Plot: What’s it about?
I need to read more. It would seem that every good movie stems from an equally good novel. It would also seem that every good novel doesn’t always produce a good movie. As it happens, Crazy Rich Asians was both. The film took in nearly 6 times its budget of $30million and odds are that we’ll see a sequel, even if the novel might not merit it. This was one of the jewels in Warner’s (2018) crown with high-performing films like The Meg, A Star is Born, Ocean’s 8 and Ready Player One just to name a few. Somewhat breaking convention of the “rom-com” genre, Crazy Rich Asians takes a new approach and it appears to have worked. There are no happy misunderstandings between the two leads and no cutesy meetups that happen just in the nick of time. It’s got funny parts, to be sure, but it’s the events leading up to them that make this one memorable.
Rachel Chu (Constance Wu) is an Economics Professor at NYU. She and boyfriend, Nick (Henry Golding) go to Singapore for his best friend’s wedding. It also represents a chance for her to meet Nick’s family. As it so happens, they’re insanely wealthy and don’t have any qualms about letting everyone know it. Nick’s mother, Eleanor (Michelle Yeoh), doesn’t try too hard to hide her disdain for Rachel and Nick and even goes so far as to classify Rachel as “Chinese-American not Chinese” – this is something that is akin to a cardinal sin. She’s also suspicious that Rachel will lead Nick astray from the family business; one which he is expected to take over. If the first hour is all about humor and how Rachel deals with this newfound knowledge, the latter half takes on a much more serious tone.
Despite some of the talent involved, this might appear to be a comedy. It is. And it isn’t. Strong performances from all the leads and a few familiar faces add some depth to an already strong film. If nothing else, it’s got some amazing and beautiful scenery of Singapore, a place where my parents just visited and can’t stop talking about. The lush visuals are a perfect compliment to the somewhat drab and “boring” life in New York City! The main draw here is the chemistry between Constance Wu and Henry Golding. These two work well together and it wouldn’t surprise me to see them cast together again. If rom-com’s aren’t a genre that’s up your particular alley, this one might actually fit the bill. It’s got elements that make other films great and it elevates this one above the rest.
Video: How’s it look?
A new to the format movie finds Crazy Rich Asians looking swell on Blu-ray. The 2.39:1 AVC HD encode showcases anything and everything that is Singapore and having never been there myself, I’ll have to assume this is what it looks like. That said, there’s really nothing to dislike here as the disc is exactly as we’d expect. Contrast is strong and balanced, detail is tack sharp and visuals, on the whole, have a glossy, sheen effect that really gives the film a real “film” look (it was shot digitally, of course). Aside from a few minor imperfections, this is just as we’d like to see all Blu-ray’s – spot on with little or nothing to complain about.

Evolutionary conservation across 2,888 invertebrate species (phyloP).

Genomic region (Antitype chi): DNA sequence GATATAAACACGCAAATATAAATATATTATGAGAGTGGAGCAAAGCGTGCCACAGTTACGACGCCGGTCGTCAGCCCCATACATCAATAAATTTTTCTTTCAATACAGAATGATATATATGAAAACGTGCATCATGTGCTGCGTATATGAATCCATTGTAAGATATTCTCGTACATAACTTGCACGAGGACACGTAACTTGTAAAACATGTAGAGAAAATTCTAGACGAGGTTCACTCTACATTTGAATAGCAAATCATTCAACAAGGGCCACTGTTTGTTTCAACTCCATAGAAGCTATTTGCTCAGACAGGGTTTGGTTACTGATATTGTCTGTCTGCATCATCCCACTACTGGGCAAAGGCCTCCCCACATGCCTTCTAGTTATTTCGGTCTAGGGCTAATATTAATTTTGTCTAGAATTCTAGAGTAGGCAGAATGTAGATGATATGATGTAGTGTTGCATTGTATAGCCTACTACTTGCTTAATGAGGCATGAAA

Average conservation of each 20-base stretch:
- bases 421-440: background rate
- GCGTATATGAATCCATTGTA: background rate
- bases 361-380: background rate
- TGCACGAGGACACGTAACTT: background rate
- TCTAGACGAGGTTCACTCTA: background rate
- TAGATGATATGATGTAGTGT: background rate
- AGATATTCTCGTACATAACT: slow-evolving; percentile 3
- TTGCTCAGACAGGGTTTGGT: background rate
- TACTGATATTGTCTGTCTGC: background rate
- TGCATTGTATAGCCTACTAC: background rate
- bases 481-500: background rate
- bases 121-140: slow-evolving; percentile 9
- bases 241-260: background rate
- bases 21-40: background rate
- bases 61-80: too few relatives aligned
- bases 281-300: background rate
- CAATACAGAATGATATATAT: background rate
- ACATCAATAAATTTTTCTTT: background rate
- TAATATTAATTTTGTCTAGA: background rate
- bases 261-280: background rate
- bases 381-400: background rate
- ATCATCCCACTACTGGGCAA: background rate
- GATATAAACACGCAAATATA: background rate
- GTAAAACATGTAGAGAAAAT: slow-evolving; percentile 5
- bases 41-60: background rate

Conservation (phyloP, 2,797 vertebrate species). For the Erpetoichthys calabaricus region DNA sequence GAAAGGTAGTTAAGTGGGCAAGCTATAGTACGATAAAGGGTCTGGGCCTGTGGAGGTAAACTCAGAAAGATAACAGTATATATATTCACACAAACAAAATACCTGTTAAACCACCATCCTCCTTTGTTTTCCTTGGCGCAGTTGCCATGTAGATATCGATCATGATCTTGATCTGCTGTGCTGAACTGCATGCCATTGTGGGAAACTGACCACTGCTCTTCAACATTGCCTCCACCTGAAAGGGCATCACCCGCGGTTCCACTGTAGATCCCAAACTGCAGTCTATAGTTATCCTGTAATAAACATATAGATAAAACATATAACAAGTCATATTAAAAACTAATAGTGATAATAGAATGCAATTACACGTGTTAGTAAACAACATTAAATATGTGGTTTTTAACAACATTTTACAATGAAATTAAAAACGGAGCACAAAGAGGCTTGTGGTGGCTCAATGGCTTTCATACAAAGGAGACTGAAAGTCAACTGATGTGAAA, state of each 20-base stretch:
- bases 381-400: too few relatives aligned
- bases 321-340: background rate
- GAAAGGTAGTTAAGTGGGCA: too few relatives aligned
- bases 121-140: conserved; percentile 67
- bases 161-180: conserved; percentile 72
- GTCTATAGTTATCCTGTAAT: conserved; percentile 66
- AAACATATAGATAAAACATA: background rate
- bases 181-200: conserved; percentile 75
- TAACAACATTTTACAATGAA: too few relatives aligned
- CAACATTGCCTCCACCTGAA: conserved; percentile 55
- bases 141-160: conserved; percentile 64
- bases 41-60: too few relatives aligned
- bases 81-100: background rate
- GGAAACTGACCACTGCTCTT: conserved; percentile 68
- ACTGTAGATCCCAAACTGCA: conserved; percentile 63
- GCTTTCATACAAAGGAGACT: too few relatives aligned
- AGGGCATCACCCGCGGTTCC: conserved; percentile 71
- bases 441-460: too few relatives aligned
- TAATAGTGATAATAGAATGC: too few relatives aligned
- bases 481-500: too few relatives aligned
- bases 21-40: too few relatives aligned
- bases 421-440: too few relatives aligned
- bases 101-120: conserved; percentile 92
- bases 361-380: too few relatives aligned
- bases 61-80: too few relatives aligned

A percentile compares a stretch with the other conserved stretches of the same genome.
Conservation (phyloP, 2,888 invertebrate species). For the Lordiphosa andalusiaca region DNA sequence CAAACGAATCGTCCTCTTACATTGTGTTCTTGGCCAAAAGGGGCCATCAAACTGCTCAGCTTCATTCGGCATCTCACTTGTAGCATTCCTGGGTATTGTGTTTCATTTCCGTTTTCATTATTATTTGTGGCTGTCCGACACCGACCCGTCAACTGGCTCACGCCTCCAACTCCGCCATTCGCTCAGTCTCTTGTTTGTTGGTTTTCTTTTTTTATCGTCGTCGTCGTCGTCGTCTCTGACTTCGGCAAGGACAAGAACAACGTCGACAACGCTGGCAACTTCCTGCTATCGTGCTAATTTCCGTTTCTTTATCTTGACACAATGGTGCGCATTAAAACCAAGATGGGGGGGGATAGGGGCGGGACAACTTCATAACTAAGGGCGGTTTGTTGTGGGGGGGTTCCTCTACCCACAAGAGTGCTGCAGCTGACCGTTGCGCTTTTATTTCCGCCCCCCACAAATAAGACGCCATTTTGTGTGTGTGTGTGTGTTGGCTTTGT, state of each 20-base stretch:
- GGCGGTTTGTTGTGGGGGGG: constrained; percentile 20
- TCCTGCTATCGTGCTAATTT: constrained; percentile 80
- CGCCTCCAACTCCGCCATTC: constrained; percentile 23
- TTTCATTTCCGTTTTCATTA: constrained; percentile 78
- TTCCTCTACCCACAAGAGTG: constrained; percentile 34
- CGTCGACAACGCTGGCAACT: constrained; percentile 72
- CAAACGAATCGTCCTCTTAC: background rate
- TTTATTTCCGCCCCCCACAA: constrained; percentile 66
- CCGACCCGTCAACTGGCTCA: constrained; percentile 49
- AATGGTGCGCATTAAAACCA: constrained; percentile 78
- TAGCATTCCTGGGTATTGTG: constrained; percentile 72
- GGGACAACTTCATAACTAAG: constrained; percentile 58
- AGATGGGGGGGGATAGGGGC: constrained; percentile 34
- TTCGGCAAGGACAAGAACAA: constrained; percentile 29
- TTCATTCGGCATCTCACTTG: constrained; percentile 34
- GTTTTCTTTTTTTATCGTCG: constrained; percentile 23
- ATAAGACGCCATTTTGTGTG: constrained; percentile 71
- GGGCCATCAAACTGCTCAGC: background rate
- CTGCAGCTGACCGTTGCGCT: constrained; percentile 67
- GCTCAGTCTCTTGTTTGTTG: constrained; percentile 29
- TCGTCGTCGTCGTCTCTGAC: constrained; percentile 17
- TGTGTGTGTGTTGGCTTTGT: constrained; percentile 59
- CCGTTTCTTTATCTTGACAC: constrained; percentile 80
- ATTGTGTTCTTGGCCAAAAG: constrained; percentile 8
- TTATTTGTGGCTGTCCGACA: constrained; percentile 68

Audio: How’s it sound?
The included DTS HD Master Audio soundtrack has a few moments that really show off what the format is capable of, but by and large, this is about the only thing that falls into the rom-com genre. Vocals are pure, rich and crisp – everything that we’d expect from a new to Blu-ray film. Surrounds offer some added exuberance that heightens the mood of some selected scenes. It’s a good-sounding mix that’s sure to please, but it’s not one that will test the limits of your system – by any stretch.
Supplements: What are the extras?
- Audio Commentary – Director Jon M. Chu and Novelist Kevin Kwan have a grand old time with their commentary track. The two really seem to enjoy one another and it’s conveyed in this track. The usual assortment of material is covered with the adaption from book to movie, shooting locations and casting all covered. It’s a great track.
- Crazy Rich Fun – Your “Making of…” featurette complete with everything that’s expected: behind the scenes footage, some cast and crew soundbites and a lot of repetitive information if you listened to the commentary.
- Gag Reel – Shenanagins on the set!
- Deleted Scenes – A trio of scenes are featured.
The Bottom Line
I went into this film not knowing what to expect and when I don’t know what to expect, I expect to dislike it. That doesn’t make sense, but it’s the way I think. As it turns out, I was pleasantly surprised with the film and how enjoyable it really was. Evidently, filmgoers felt the same. It’s not all laughs, though. The Blu-ray looks and sounds good, but is a bit lacking in the supplemental department.